ACH Payment to Buy Bitcoin
An individual can also buy bitcoin with a bank transfer that is facilitated by an automated clearing house (ACH). ACH systems settle transactions in batches and can take three to four days to complete a transfer. After placing a buy order, funds are typically debited from the linked bank account between 1 to 3 business days.
Note that a holding period will often apply to transfer the bitcoin off the platform since ACH payments are subject to long chargeback periods.
Buying Bitcoin With a Credit or Debit Card
Bitcoin can also be bought with a credit card or a debit card. These purchases will include an interchange fee charged by the credit card brand, which typically hovers around 2%, plus an additional fee charged by the credit card processing company.
Chargeback risk is a major factor for the seller, which often results in an inflated price for this payment method.
How to Earn Bitcoin
An individual can earn bitcoin in many different ways.
Get Paid in Bitcoin
Anyone can request their employer or clients to pay them in bitcoin rather than fiat currency. For an increasing number of people around the world, this is a preferred option.
A discount can even be offered since the settlement is faster and there is no large fee being taken by a payment processor.
Many different wallets and payment providers can be used to accept bitcoin payments.
Note that earned bitcoin is taxed differently than bitcoin purchases and sales.
Earn Bitcoin Through Mining
The best known method for earning bitcoin is mining it. This is a highly competitive market that requires proper investigation and real dedication to make it worthwhile. For the vast majority of people, earning bitcoin or buying it is the preferred way.
Other Ways to Get Bitcoin
Sometimes an individual can obtain bitcoin at little or no cost. In these scenarios, bitcoin is either gifted to promote the network or inherited by a beneficiary.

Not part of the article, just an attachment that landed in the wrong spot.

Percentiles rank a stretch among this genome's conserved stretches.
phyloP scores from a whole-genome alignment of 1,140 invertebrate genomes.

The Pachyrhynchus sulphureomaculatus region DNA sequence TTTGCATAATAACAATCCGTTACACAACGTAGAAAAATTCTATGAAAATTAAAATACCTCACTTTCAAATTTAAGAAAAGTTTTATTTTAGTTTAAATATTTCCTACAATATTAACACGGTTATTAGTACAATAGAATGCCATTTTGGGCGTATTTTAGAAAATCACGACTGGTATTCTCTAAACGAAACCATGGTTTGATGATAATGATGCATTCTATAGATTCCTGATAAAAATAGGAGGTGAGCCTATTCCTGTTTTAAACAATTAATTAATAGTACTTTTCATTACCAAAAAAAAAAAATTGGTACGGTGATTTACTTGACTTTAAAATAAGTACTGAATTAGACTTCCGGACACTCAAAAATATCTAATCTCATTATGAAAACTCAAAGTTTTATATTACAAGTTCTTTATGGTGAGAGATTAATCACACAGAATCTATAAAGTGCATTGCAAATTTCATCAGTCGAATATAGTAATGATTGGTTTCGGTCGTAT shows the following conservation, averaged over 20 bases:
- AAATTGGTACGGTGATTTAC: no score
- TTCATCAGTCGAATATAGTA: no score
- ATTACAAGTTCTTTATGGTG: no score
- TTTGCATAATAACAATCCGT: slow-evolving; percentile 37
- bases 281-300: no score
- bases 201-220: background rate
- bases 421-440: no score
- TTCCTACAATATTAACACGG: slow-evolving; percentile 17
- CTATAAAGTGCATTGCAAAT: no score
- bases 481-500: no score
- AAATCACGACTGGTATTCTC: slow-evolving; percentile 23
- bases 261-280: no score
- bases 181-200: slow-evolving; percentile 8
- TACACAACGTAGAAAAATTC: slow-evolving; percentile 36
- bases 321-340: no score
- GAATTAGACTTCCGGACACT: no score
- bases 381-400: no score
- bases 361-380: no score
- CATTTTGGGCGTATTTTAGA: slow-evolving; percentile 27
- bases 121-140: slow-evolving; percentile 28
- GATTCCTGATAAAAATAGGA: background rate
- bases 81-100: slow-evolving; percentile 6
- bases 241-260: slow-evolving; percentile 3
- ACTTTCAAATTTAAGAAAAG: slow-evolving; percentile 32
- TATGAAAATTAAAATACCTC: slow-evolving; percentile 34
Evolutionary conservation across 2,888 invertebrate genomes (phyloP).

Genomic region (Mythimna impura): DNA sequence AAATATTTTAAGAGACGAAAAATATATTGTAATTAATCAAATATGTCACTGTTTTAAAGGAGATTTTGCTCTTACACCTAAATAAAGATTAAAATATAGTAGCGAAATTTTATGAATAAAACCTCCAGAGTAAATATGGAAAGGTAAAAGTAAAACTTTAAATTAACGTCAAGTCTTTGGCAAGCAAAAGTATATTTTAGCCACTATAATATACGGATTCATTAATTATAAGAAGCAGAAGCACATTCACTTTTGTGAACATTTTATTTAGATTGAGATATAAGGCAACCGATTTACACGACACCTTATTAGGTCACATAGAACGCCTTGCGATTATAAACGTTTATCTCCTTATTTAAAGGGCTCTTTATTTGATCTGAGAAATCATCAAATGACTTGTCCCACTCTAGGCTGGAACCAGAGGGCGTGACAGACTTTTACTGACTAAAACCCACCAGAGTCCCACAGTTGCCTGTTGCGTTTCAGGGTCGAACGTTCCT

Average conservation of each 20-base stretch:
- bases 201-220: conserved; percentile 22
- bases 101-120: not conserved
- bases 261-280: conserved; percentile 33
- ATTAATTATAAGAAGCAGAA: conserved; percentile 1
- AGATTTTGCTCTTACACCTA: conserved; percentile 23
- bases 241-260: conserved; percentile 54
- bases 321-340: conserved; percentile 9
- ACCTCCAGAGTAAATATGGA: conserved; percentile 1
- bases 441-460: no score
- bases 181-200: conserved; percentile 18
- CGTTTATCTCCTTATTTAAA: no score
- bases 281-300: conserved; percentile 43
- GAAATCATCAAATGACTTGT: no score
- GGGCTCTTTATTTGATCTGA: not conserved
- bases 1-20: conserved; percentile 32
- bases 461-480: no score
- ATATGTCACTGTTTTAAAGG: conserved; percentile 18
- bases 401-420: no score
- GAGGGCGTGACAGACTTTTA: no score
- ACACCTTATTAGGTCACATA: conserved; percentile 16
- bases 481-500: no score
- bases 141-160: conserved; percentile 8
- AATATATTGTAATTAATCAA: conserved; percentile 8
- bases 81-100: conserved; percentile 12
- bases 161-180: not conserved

Bitcoin Airdrops and Faucets
A bitcoin airdrop distributes free bitcoin. A bitcoin faucet releases small amounts of free bitcoin in sporadic intervals to users through a connected wallet. Airdrops and faucets are no longer common. Accordingly, users should be skeptical about any service offering to send them free bitcoin. Bitcoin received from an airdrop or faucet is taxed at the individual’s income tax rate.
Airdrops and faucets were popular in the first few years of Bitcoin’s existence, when bitcoin was cheap and demand was relatively low. Airdrops and faucets were a method for increasing bitcoin adoption, and essentially gave free bitcoin to anyone willing to provide an address. One prominent and early example of a bitcoin airdrop occurred in 2010, when Gavin Andresen, one of the earliest Bitcoin developers, created a faucet to periodically give out free bitcoin.
Airdrops have become less frequent in recent years because the value of bitcoin has increased significantly, and it is no longer economical for Bitcoin evangelists to give away free bitcoin. One recent airdrop occurred in 2021, when the El Salvadoran government airdropped $30 in bitcoin to its citizens shortly after adopting the currency as legal tender.
As the population ages, bitcoin inheritance and estate planning will become increasingly important. Depending on the storage method and purchasing activity, there are several options for ensuring that the appropriate beneficiary will inherit your bitcoin. If a beneficiary has not been established through a service or tool of the custodian, then decisions about Bitcoin accounts defer to estate planning documents or Power of Attorney.
- An individual can buy bitcoin with fiat currency or other tokens.
- A bitcoin mining machine earns bitcoin by working to build the blockchain.
- Anyone with internet connection and a Bitcoin wallet can be paid in bitcoin.
- Cash, credit card, debit card, bank wire, automated clearinghouse, or payment application can be used to buy bitcoin.